I did some online research and discovered that inMotion hosting is highly rated and has some inexpensive plans. Since this is a non-commercial, personal blog, I don’t feel I need a high end hosting plan and decided to go with them.
It was very easy to open an account and purchase their WPS500S plan. The rest of the process wasn’t as easy. Here are some of the issues I ran into:
Since I purchased a WordPress specific hosting plan, I thought InMotion would automatically install WordPress for me. They didn’t. I could have installed it myself through their cPanel interface, but I wasn’t familiar enough with their software and what to expect. A call to their tech support took care of this right away.
Next, I requested that InMotion transfer my content from GoDaddy. I gave them my login credentials, but for some reason they couldn’t access the old account. I ended up doing this myself by FTPing into GoDaddy and copying my content files first to my computer (for backup) and then uploading them to InMotion.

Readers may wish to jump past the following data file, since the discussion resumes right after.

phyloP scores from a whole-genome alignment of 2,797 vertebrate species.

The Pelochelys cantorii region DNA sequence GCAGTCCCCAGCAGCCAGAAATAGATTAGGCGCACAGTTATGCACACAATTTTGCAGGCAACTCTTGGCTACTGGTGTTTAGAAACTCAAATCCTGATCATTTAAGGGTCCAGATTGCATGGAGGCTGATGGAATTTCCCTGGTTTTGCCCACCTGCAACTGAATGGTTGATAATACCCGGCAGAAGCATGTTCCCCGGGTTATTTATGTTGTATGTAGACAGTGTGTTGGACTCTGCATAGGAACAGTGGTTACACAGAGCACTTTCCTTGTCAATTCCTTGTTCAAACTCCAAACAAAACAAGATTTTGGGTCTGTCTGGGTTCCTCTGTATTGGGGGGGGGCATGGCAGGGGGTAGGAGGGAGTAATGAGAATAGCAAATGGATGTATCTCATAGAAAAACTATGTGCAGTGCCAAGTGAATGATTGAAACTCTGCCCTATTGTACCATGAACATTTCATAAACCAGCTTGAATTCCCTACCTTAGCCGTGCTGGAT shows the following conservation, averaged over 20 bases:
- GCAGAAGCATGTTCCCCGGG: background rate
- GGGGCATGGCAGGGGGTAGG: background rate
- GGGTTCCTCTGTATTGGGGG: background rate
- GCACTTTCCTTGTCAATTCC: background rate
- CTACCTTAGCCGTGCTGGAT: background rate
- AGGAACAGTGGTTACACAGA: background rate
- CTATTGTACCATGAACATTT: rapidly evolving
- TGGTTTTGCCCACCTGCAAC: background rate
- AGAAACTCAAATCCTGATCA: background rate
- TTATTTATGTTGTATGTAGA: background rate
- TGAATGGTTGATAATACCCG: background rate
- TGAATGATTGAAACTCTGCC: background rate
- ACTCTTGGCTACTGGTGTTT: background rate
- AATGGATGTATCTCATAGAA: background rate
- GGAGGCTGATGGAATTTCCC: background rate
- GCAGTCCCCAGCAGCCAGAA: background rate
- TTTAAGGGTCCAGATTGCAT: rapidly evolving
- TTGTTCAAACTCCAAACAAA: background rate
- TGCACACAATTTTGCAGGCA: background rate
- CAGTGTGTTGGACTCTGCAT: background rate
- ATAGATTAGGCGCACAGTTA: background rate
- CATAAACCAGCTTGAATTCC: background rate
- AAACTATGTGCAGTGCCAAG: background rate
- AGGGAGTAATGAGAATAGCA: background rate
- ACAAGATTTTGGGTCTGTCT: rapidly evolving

Next I initiated the domain transfer to move edrosack.com from GoDaddy servers to inMotion servers. This was probably a timing mistake (see the bullet below about follower migration). The domain transfer happened relatively quickly and I could see the new edrosack.com on the web.
Next I turned on inMotion’s included SSL capability. This was easy and I now have an https connection. My blog readers don’t do any business through my site and don’t sign in, so this probably isn’t strictly necessary for them. But Google factors this into search rankings so it’s good to have.
I then went about configuring WordPress to make it match the old installation. I had lots of problems with the Jetpack plugin. It turns out that InMotion enables the Mod Security firewall by default and the WPS500 hosting plan doesn’t allow customizing this. Jetpack relies on access to the site xmlrpc file to work and Mod Security blocks this by default. I was able to resolve this with another call to InMotion tech support.